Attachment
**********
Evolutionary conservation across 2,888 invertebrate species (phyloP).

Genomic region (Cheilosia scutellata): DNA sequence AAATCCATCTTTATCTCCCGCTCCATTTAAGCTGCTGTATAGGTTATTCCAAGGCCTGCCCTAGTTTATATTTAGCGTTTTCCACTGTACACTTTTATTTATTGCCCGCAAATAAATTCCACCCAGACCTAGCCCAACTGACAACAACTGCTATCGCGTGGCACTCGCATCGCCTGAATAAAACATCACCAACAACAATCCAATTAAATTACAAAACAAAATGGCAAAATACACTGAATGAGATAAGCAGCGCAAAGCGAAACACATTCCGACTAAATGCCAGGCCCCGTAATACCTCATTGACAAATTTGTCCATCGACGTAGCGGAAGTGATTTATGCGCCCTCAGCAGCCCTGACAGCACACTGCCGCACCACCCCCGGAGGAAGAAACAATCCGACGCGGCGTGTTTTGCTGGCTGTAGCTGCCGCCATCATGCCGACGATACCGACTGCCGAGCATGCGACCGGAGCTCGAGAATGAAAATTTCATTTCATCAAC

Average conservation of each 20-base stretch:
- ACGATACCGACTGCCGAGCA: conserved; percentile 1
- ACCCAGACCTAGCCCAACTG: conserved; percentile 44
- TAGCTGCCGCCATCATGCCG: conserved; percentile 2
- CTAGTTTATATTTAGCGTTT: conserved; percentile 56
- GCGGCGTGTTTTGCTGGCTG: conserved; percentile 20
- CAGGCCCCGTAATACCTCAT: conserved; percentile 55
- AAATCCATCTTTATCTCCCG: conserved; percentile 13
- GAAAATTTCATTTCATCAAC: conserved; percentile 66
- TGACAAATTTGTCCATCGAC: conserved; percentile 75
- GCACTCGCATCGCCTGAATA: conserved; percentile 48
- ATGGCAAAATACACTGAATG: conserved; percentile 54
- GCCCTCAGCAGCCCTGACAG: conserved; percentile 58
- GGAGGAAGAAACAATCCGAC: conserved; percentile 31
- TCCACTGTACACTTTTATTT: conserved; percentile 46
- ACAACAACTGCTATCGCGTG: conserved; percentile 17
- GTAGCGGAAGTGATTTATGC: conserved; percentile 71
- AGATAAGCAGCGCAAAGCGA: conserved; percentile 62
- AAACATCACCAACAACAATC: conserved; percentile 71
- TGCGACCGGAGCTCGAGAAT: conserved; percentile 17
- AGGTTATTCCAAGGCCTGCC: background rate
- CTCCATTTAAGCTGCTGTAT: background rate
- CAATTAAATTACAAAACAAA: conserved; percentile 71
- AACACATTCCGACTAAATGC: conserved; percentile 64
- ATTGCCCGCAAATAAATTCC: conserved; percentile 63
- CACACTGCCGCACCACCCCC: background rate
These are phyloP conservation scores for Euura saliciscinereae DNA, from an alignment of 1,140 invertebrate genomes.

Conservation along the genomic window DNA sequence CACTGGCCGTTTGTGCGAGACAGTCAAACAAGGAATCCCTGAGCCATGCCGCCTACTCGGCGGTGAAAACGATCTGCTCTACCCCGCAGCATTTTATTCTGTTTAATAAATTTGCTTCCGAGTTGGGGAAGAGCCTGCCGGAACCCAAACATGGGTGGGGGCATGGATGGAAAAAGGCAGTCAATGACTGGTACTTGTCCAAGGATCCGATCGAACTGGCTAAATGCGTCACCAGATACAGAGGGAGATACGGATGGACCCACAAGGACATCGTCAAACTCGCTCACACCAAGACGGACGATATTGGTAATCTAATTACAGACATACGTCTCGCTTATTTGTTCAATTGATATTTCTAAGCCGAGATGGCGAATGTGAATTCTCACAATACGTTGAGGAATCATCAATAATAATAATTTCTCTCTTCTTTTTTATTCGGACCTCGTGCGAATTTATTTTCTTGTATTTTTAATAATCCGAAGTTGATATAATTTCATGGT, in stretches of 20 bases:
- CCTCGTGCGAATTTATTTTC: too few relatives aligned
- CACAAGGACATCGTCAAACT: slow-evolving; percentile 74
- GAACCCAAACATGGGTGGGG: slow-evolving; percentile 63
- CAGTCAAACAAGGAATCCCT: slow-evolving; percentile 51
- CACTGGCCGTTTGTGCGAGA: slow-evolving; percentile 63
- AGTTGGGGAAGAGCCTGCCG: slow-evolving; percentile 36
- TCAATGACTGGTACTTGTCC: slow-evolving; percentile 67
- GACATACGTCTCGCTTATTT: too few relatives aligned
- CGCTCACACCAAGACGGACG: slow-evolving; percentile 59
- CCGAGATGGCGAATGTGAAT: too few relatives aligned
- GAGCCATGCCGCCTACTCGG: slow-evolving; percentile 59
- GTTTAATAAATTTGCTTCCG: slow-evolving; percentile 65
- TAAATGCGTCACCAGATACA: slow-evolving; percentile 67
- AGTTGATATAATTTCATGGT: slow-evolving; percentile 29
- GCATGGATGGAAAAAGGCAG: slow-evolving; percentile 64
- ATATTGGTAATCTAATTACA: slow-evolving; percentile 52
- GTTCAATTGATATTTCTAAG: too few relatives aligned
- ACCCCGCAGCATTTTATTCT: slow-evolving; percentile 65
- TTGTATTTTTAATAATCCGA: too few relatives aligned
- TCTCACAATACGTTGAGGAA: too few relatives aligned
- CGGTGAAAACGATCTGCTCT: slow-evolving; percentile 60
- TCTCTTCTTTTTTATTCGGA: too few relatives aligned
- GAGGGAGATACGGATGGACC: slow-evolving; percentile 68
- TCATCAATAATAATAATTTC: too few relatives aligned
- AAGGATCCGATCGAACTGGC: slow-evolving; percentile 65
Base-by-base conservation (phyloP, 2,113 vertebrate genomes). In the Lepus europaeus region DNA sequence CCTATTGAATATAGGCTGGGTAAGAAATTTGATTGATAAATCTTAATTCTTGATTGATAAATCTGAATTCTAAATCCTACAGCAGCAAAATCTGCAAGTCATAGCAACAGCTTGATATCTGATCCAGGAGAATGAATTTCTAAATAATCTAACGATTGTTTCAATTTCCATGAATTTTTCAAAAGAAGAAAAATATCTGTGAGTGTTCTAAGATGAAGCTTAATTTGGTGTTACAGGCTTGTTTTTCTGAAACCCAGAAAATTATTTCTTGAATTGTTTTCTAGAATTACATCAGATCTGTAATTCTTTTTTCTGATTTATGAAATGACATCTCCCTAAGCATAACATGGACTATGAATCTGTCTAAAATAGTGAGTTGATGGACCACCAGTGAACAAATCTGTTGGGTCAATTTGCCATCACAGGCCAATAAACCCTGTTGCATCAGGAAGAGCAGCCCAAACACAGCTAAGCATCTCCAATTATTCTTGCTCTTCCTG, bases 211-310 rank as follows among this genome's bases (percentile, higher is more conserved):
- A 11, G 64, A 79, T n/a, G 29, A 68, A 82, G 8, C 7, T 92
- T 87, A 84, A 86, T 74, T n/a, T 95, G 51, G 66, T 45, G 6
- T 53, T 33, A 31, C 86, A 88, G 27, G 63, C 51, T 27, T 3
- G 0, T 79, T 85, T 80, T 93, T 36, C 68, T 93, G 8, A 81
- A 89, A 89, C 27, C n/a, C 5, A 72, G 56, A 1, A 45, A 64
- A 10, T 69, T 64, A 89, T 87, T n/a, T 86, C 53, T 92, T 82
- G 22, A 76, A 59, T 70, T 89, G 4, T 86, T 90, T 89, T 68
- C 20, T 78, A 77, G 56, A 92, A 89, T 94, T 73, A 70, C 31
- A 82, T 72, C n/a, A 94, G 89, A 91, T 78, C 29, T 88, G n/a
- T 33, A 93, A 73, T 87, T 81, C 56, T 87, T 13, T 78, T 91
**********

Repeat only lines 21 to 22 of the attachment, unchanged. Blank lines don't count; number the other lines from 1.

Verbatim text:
- AAACATCACCAACAACAATC: conserved; percentile 71
- TGCGACCGGAGCTCGAGAAT: conserved; percentile 17